See more from this Session: Enhancing and Facilitating Use of Agricultural System Models in Field Research
Wednesday, November 3, 2010: 1:00 PM
Long Beach Convention Center, Room 103A, First Floor
Agricultural systems models are essential tools to assess potential climate change (CC) impacts on crop production and help guide policy decisions. In this study, impacts of GCM projected CC on dryland crop rotations of wheat-fallow (WF), wheat-corn-fallow (WCF), and wheat-corn-millet (WCM) in the U.S. Central Great Plains (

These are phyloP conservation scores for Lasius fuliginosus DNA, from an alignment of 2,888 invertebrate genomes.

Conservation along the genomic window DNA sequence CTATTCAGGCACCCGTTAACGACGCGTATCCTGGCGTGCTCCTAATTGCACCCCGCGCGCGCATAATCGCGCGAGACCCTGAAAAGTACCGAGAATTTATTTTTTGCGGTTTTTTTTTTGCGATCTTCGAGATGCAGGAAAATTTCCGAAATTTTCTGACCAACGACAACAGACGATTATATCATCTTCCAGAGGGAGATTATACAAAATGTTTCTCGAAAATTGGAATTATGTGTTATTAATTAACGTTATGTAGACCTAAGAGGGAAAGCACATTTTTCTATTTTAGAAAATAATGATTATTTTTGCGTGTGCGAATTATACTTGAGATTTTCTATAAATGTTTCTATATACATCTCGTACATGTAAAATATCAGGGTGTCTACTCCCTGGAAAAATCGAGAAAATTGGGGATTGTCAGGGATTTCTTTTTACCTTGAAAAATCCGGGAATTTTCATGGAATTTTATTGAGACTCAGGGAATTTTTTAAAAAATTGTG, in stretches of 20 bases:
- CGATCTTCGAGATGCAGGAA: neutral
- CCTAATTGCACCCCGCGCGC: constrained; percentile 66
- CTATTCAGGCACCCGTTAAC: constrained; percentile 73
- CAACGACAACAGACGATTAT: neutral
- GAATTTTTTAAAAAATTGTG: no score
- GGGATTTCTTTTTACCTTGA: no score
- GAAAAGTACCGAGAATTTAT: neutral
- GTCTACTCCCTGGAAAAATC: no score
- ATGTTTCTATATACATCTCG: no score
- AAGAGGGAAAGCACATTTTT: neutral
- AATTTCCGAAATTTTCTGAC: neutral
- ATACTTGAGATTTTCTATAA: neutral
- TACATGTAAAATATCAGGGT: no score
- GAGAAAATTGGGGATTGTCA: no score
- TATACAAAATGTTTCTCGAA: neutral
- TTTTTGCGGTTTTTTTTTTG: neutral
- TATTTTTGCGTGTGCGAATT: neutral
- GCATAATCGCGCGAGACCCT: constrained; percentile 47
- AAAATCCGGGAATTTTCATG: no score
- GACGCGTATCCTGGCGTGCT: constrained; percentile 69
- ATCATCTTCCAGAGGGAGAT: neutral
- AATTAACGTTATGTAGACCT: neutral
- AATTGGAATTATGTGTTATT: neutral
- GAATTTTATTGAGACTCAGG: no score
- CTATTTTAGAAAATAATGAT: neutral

Akron, Colorado) were simulated using the CERES V4.0 crop modules in RZWQM2. The CC scenarios for CO2, temperature and precipitation were based on a synthesis of IPCC (2007) projections for Colorado. The CC for years 2025, 2050, 2075, and 2100 (CC projection years) was super-imposed on measured baseline climate data for 15-17 years collected during the long-term WF and WCF (1992-2008), and WCM (1994-2008) experiments at the location to provide inter-annual variability. For all the CC projection years, a decline in simulated wheat yield and an increase in actual transpiration were observed, but compared to the baseline these changes were not significant (p>0.05) in all cases but one. However, corn and proso millet yields in all rotations and projection years declined significantly (p<0.05), which resulted in decreased actual transpiration. Simulated adaptation via changes in planting dates did not mitigate the yield losses of the crops significantly. Overall, the projected negative effects of rising temperatures on crop production dominated over the positive impacts of atmospheric CO2 increases in these dryland cropping systems. For comparison, possible effects of historical CO2 increases during the past century (from 300 to 380 ppm) on crop yields were also simulated using 96 years of measured climate data (1912-2008) at the location. During the period, on average the CO2 increase enhanced wheat yields by about 30 % with no significant changes in corn yields.